Locals in the community use country surroundings each year to participate in the summer pursuit season. Starting in June, local hunters gathered for the pursuit.
This is a hunt commonly used to practice and train dogs so they are ready for the real hunt. This season allows the hunters to pursue and tree bears without harvesting them.
Most hunts include getting up before the sun, loading the dogs and heading out to look for tracks along roads and trails. When the dogs strike, or smell where a bear has recently been, it’s time to unload the dogs and see if they can sniff out the bear. Sometimes, the dogs are successful while other times hunters load the dogs back up and try again. When the dogs chase a bear, they chase them until the bear trees up. When the bear is treed, the dogs will sit and bark, signaling the hunters they have done their part in the hunt.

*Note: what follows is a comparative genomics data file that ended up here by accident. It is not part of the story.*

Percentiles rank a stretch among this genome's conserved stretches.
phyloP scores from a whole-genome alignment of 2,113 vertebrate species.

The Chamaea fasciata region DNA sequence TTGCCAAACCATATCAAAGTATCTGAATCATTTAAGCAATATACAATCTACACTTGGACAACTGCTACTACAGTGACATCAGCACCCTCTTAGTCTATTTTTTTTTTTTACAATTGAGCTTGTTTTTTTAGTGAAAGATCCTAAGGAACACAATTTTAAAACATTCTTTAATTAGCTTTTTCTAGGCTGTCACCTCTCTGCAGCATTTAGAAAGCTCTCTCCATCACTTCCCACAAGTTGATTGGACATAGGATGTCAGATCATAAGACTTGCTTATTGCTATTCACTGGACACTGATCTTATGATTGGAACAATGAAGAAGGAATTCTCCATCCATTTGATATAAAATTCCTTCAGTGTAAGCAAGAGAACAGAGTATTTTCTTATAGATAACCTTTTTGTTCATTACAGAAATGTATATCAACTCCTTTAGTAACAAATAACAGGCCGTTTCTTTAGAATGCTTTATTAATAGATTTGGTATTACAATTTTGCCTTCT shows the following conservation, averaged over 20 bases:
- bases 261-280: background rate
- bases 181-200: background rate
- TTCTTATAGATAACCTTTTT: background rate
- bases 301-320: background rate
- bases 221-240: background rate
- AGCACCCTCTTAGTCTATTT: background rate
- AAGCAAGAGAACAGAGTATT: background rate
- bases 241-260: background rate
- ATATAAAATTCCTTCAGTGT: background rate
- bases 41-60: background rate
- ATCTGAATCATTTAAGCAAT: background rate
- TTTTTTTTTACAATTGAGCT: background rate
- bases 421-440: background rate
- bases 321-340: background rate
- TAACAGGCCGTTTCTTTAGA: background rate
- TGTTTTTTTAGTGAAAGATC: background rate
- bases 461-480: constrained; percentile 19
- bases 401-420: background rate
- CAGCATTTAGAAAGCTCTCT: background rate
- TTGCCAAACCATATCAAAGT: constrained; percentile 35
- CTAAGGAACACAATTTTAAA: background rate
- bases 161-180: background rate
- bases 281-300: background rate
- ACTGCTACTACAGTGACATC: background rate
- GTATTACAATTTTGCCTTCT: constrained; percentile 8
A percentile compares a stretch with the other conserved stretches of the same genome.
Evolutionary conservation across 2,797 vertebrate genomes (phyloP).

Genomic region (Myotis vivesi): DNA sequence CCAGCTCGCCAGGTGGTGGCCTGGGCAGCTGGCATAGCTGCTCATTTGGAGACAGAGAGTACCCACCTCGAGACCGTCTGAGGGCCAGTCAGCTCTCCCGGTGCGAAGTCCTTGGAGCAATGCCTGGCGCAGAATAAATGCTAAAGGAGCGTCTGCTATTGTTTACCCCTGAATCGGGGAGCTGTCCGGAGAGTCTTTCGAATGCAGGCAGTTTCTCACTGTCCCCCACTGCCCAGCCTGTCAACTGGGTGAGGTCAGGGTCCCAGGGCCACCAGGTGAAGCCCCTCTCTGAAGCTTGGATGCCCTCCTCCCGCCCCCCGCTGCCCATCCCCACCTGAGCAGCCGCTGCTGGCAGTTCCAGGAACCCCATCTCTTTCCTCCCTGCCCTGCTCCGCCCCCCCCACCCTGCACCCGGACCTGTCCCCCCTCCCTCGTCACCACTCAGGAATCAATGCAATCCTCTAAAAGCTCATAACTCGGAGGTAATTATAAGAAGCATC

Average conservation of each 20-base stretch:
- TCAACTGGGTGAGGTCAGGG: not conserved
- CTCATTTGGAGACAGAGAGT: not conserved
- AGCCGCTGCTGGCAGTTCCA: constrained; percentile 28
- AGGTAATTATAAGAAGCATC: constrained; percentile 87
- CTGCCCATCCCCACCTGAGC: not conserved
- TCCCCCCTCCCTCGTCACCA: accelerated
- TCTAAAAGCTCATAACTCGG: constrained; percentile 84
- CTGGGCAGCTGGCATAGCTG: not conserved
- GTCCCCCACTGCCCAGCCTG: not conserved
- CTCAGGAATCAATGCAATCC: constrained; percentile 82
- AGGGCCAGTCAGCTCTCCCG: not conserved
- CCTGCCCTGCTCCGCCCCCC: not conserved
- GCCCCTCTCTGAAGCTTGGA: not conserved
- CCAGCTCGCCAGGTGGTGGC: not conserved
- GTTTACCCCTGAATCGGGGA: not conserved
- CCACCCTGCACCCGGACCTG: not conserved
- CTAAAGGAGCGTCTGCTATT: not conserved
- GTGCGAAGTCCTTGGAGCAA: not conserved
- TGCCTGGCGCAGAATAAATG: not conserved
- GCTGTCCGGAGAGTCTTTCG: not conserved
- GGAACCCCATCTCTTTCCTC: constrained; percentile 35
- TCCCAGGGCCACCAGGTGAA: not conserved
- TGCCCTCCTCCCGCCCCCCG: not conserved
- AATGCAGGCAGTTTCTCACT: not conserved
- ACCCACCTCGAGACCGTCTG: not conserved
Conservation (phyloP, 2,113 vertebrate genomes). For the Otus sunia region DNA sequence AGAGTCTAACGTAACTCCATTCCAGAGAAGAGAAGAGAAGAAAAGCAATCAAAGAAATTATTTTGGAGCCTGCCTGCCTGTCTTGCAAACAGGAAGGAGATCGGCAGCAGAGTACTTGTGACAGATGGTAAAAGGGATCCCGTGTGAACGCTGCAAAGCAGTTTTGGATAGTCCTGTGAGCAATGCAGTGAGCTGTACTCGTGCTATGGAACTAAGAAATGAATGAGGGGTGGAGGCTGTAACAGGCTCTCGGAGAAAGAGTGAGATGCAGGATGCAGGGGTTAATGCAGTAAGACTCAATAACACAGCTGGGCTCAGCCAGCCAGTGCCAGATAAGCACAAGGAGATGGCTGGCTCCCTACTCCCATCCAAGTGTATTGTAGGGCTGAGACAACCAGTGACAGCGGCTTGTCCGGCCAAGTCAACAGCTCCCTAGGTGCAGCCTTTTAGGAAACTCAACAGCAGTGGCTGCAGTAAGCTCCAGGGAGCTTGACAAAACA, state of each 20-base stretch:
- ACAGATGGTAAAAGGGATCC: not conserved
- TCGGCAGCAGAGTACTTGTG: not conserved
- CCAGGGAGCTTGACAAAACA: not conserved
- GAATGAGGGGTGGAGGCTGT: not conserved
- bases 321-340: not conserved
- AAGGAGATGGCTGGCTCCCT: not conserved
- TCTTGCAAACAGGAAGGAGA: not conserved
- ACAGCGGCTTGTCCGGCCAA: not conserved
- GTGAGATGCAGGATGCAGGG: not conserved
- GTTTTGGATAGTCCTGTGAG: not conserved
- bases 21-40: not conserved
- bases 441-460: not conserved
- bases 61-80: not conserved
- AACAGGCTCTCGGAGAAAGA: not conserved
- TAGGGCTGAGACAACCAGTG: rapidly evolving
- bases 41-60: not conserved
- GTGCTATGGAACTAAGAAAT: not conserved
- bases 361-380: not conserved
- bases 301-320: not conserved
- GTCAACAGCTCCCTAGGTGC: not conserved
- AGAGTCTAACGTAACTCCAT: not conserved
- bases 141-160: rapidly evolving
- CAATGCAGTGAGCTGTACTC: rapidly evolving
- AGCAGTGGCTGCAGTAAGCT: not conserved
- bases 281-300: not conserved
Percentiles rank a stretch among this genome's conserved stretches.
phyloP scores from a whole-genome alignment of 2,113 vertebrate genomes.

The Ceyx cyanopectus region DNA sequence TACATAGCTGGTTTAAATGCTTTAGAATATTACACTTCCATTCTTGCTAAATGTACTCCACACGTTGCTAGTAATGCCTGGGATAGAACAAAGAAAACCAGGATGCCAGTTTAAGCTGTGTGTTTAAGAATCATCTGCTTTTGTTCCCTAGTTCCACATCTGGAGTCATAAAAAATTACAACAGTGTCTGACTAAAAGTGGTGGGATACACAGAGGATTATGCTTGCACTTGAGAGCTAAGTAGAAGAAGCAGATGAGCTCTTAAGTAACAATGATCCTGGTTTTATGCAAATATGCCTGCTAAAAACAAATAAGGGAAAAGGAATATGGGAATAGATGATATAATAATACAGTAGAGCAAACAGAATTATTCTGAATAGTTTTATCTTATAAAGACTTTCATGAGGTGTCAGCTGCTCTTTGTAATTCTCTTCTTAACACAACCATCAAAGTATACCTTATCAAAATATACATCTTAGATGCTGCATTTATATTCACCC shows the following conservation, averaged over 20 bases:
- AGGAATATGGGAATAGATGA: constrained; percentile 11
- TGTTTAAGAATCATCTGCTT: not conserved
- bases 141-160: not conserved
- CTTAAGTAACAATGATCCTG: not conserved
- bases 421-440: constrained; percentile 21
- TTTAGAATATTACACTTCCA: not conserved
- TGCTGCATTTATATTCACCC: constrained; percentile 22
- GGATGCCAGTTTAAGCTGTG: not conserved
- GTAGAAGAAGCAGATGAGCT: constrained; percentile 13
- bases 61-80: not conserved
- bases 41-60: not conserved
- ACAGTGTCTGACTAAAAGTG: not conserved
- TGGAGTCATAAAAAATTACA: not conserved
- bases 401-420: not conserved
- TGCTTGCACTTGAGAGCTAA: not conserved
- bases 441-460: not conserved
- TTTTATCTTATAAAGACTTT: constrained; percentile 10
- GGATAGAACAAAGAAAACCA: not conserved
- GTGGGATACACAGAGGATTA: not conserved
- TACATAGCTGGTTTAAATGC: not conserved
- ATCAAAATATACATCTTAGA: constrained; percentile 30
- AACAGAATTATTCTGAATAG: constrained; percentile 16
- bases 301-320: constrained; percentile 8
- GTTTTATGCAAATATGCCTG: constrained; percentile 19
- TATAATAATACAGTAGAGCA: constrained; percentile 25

Eleven-year-old huntress Kaylie Hinkins enjoys bear hunting and participates in hunts along with her father. “I love hiking to the tree when the bear is caught to see it,” she said.
Participation in the sport comes from all ages and families across Utah.